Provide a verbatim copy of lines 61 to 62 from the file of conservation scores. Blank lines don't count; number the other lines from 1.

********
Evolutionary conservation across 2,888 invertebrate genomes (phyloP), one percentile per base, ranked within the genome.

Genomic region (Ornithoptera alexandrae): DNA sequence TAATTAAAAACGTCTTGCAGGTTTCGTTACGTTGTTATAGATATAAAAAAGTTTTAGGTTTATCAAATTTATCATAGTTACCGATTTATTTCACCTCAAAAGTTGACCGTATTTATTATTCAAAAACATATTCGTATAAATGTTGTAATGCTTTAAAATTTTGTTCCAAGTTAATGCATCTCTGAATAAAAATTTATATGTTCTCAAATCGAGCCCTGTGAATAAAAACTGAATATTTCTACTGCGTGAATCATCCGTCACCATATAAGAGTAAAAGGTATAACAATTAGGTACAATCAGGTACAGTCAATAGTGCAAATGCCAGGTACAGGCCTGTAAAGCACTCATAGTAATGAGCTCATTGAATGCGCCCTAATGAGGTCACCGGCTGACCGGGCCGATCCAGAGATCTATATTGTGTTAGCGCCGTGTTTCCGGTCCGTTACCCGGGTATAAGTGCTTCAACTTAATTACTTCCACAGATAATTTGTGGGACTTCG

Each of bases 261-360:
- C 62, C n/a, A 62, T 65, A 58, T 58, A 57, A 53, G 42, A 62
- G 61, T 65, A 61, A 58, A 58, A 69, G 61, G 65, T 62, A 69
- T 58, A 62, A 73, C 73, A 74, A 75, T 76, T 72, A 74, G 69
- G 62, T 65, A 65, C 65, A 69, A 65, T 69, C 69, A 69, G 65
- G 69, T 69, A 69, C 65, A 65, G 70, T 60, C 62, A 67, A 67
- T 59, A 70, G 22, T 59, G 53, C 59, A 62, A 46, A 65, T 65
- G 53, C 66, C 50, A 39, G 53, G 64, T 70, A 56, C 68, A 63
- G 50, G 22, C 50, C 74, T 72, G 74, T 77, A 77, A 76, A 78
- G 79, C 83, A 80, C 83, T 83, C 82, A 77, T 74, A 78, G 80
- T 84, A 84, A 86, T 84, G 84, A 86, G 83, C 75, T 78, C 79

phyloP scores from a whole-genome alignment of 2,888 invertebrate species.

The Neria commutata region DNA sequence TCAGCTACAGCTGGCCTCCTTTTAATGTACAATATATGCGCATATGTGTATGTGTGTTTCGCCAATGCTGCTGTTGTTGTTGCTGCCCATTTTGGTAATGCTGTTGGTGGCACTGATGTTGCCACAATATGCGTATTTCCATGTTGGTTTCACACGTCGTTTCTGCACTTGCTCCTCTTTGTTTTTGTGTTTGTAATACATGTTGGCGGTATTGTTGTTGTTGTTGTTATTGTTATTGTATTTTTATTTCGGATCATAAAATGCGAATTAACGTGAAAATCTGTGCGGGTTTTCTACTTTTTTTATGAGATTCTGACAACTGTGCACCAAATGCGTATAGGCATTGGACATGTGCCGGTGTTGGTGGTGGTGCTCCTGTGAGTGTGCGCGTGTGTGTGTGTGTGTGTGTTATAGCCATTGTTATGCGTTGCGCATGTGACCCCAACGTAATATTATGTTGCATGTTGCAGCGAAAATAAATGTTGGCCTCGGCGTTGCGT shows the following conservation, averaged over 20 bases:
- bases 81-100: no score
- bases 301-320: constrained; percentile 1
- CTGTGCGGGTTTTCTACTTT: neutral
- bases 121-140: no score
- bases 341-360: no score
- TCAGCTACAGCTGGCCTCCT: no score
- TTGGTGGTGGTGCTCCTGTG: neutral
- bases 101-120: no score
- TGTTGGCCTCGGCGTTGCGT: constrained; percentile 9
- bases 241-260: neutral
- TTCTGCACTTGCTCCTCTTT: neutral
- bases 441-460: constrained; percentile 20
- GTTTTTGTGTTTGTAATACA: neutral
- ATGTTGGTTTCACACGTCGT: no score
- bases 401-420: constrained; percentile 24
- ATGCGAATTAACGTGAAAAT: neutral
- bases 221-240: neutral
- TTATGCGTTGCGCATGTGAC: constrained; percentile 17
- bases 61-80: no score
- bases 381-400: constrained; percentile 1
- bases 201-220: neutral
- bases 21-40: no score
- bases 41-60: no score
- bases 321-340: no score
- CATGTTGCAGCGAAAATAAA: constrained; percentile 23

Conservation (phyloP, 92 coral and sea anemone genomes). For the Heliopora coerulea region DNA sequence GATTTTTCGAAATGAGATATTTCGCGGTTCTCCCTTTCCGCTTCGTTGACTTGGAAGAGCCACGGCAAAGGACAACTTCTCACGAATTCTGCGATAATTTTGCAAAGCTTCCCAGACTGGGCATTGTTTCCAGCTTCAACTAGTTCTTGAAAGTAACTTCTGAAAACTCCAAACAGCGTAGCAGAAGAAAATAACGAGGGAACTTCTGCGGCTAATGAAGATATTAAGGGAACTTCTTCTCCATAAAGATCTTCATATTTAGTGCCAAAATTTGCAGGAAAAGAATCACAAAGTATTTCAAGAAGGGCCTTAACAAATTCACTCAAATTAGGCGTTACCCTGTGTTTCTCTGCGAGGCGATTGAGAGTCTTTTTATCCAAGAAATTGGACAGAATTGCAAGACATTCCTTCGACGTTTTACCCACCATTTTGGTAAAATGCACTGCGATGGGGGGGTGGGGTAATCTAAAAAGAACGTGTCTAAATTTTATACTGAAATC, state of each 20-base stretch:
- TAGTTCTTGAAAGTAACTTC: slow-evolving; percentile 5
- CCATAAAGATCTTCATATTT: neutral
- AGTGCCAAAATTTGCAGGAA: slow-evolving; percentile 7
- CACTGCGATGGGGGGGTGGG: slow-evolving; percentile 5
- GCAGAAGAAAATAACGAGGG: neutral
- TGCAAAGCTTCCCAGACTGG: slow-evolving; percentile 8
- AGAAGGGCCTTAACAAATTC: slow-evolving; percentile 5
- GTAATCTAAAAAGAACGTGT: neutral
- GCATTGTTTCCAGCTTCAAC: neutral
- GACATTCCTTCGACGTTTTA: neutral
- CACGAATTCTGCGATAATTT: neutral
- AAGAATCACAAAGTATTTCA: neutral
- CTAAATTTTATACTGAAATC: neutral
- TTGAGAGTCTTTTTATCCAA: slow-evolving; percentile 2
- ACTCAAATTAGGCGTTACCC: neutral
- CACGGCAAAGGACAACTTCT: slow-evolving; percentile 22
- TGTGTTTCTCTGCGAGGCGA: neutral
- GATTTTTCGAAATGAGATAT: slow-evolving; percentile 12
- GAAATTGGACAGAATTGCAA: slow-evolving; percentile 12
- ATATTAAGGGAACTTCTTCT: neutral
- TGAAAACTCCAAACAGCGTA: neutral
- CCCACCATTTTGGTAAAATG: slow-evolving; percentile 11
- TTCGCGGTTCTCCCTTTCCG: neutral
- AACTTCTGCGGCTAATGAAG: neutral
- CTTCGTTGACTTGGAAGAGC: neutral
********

- ATATTAAGGGAACTTCTTCT: neutral
- TGAAAACTCCAAACAGCGTA: neutral